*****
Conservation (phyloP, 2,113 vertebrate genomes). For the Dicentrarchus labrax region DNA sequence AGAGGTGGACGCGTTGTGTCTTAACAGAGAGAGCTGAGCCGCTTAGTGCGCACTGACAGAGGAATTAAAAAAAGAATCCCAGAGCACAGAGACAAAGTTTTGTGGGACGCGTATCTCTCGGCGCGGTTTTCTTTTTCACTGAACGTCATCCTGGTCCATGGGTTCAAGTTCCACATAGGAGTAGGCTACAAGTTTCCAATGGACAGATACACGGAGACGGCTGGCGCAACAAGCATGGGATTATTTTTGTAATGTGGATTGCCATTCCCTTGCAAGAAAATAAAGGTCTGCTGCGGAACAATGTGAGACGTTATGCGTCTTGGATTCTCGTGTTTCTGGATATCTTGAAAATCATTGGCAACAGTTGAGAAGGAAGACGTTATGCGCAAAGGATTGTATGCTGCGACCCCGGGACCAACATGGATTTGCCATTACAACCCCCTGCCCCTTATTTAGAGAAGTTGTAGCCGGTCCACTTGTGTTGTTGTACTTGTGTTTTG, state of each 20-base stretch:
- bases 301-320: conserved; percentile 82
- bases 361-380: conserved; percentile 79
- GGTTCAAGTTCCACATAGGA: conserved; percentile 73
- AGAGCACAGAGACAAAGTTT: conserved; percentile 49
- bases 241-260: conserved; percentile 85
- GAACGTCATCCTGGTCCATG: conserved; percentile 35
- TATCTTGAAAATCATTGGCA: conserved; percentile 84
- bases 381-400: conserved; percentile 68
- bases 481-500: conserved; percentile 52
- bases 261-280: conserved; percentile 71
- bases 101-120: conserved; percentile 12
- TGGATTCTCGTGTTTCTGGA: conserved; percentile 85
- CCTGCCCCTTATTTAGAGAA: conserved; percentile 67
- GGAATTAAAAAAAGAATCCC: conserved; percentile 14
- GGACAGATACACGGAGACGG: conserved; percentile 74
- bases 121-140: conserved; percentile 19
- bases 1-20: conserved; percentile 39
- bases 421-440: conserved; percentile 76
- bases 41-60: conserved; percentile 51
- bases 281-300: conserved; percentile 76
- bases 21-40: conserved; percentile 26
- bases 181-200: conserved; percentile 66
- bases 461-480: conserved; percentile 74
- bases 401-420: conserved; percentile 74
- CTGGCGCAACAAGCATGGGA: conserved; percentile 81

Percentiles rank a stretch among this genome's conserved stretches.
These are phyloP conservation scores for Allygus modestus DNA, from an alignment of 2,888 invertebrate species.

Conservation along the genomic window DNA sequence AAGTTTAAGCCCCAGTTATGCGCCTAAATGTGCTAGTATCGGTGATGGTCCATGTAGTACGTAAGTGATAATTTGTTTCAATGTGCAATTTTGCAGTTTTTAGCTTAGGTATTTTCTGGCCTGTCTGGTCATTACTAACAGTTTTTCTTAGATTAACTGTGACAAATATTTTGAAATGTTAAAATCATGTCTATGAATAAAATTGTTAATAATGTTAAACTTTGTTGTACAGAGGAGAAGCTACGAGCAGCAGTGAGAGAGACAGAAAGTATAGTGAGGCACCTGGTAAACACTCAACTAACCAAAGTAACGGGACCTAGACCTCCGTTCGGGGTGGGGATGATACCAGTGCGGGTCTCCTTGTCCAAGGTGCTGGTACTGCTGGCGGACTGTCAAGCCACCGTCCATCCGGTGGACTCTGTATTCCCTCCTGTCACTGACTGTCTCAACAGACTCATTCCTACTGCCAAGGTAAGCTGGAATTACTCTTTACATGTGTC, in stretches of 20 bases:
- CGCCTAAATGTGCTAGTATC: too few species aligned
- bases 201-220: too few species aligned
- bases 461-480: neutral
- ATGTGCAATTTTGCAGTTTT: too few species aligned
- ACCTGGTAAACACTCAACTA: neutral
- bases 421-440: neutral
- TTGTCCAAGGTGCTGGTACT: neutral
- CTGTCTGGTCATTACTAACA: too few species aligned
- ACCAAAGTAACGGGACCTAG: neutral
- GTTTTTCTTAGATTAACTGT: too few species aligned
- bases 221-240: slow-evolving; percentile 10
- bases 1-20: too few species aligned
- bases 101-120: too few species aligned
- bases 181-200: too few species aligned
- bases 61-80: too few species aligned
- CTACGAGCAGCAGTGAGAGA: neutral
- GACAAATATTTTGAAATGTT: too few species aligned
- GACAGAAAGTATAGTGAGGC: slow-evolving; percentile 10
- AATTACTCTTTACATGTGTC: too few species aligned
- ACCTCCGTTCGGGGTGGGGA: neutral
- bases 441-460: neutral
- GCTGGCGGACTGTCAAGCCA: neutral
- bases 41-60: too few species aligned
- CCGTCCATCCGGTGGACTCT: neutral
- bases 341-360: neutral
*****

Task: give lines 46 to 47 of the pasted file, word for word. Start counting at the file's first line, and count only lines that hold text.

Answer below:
- GACAAATATTTTGAAATGTT: too few species aligned
- GACAGAAAGTATAGTGAGGC: slow-evolving; percentile 10